Waste as much time as you need
I talk too fast. All my words come hurtling out at 100mph and collide with each other, collapsing in a cloud of incomprehension.
I also eat quite fast.
I walk quite fast as well.
I realised these sometime ago, particularly about me talking fast. For some reason, my words explode out of my mouth like a jack in the box. As I use this analogy, I realise there may be something behind it. I don’t speak a lot- to other people- I usually keep to myself. So could it be that being in the presence of others brings the words that have been bottled up…
Sometimes I talk so fast that I don’t think people understand me. I can speak calmly if I have to- formal events, talking to someone I’m trying to impress- but for the most part the excitement is too much.
A few days ago, I decided to do something about it.
I decided to control my speed and to measure my words carefully. I was further inspired by someone that I have been around for the past month or so. This person speaks calmly, even when tensed or upset. I hear every word. I like it. I decided to try it out, to form a new habit- speaking calmly.
So far, speaking slowly feels good and weird. It also made me realise a second- and more plausible- reason for my supersonic speed. I am afraid of wasting people’s time. I speak as if I have been allocated a time limit within which I must get my story out. I don’t want to exceed this limit and I spit out all my words. I feel as if I am wasting time, people are not going to sit around and listen for that long.I see the people listening to my story and I just want to get it out as soon as possible. Having their attention on me weirds me out a bit, watching their eyes on me is disconcerting.
Upon further prodding, I realise the root of this is my utter reluctance to inconvenience others. Say I am using the hand dryer in a public toilet and I see someone waiting to use it after me. Rather than take the time to dry my hands properly, I would feel the pressure to hurry up and start to rush, possibly even leave with damp hands. The odd thing is if the roles were reversed, I would tell the person to take your time oh don’t rush it’s fine. I watch people telling stories, taking their time to add irrelevant details, pausing to refresh their memories, not melting under the gaze of their rapt audiences. Where am I rushing to? Take your time.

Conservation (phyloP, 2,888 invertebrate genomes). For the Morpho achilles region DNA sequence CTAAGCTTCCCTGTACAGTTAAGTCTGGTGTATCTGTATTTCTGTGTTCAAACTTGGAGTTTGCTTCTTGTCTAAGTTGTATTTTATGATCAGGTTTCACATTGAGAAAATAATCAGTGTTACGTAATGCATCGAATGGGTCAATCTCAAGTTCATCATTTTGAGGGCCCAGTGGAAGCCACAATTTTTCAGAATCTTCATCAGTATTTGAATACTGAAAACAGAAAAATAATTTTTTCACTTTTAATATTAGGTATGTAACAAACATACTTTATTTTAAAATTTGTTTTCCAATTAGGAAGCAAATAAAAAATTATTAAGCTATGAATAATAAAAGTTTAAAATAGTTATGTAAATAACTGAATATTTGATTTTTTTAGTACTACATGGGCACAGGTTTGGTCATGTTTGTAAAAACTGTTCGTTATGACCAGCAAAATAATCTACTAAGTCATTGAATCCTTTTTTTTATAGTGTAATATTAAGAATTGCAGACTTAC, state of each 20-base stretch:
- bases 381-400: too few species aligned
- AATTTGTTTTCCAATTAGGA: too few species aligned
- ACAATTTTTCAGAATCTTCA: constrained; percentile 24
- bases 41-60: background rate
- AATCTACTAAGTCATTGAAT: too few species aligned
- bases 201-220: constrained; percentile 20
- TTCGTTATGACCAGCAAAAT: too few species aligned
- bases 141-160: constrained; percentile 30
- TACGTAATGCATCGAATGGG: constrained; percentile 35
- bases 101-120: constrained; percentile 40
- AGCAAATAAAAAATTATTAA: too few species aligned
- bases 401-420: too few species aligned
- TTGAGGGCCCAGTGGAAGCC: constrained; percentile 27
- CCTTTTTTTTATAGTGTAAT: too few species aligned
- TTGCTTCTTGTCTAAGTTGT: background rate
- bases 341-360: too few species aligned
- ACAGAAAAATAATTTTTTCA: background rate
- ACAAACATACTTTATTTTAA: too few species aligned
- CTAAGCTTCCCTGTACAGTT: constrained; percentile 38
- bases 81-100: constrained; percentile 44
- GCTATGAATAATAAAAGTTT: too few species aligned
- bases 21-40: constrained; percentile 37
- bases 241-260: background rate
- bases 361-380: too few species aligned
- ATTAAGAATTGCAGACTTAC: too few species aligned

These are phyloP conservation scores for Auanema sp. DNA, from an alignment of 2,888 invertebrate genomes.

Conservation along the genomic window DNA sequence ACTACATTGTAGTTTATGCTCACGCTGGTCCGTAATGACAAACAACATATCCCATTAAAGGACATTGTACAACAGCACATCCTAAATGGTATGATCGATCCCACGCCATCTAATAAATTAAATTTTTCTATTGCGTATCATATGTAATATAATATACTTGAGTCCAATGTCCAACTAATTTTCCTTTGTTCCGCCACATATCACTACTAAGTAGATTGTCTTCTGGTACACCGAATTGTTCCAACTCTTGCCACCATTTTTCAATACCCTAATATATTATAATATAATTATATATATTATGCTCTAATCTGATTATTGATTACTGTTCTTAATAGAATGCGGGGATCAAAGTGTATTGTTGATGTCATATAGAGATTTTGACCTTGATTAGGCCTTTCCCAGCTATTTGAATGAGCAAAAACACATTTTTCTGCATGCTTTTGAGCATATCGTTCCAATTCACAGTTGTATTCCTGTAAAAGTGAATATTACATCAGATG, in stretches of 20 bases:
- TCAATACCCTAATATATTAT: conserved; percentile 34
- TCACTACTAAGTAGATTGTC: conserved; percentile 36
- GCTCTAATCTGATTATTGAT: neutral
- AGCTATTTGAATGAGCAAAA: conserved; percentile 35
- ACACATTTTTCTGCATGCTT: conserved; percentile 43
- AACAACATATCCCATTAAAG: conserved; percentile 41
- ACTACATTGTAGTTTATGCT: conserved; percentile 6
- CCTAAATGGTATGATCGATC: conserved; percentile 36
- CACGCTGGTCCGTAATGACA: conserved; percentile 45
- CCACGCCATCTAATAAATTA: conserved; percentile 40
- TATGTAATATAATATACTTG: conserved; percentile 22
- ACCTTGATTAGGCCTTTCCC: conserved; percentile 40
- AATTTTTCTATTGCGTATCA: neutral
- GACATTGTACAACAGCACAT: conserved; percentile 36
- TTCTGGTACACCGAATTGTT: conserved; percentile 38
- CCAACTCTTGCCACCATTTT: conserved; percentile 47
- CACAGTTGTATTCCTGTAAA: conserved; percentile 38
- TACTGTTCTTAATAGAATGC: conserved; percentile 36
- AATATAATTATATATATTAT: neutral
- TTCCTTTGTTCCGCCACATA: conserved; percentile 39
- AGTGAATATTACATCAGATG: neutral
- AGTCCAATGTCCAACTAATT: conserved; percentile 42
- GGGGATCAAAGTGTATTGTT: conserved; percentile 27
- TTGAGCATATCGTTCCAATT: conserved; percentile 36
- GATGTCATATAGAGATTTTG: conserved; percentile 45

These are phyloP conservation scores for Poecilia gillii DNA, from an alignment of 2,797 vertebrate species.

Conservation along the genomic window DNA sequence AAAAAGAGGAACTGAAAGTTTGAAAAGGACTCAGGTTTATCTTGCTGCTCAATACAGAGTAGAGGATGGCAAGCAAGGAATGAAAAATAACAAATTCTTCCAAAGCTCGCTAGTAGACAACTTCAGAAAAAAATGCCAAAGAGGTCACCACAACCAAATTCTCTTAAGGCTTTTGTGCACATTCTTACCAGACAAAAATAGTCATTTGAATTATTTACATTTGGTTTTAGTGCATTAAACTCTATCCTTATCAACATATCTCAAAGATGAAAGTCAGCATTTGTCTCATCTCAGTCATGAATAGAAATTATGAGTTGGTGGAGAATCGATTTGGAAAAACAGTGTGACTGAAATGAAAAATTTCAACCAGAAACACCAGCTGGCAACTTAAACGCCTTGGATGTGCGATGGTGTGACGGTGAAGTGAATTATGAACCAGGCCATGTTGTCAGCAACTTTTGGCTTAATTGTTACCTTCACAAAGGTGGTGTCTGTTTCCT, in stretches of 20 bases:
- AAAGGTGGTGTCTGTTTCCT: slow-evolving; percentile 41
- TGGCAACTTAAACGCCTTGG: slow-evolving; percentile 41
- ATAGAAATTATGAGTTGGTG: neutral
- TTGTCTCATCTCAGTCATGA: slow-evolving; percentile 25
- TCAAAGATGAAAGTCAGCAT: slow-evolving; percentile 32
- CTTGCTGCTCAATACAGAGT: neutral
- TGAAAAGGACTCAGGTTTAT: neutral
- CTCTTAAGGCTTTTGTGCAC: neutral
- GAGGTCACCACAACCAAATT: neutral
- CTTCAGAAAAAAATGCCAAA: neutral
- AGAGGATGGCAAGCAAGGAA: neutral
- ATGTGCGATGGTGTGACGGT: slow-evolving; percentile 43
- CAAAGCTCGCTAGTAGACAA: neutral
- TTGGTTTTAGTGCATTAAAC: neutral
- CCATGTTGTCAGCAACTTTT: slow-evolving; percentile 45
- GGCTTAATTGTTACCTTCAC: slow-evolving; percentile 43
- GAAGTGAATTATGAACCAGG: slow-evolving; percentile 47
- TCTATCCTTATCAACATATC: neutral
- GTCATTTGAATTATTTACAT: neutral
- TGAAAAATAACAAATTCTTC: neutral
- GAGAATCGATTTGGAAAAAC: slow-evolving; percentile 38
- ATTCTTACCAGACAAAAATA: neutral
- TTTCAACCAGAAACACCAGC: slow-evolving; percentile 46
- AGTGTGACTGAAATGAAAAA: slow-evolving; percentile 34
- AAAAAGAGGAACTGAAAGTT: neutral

To improve my speech, I have also made it a point of duty to check out how words are pronounced. As an avid reader, I know lots of words and phrases that I do not know how to pronounce. Sometimes I do not even know exactly what they mean. I just know how to use them because I must have seen them being used in text. Then when I try to use them in speech, I stumble because I realise I do not know how to pronounce them. This of course hampers the vision I have of me being a calm orator.
To myself: do not feel that you are wasting people’s time. Say what you have to say, and say it calmly. People will listen for as long as it takes. Rushing out your words makes you incomprehensible at times which may leave a worse impression than wasting people’s time. Measure your words carefully, do not be afraid to pause for a bit if need be. Enunciate properly, speak with grace.
In addition to speaking calmly, I also want to eat slowly, to savour each bite and each sip before swallowing. Maybe then I wouldn’t bite myself as much. One lesson at a time.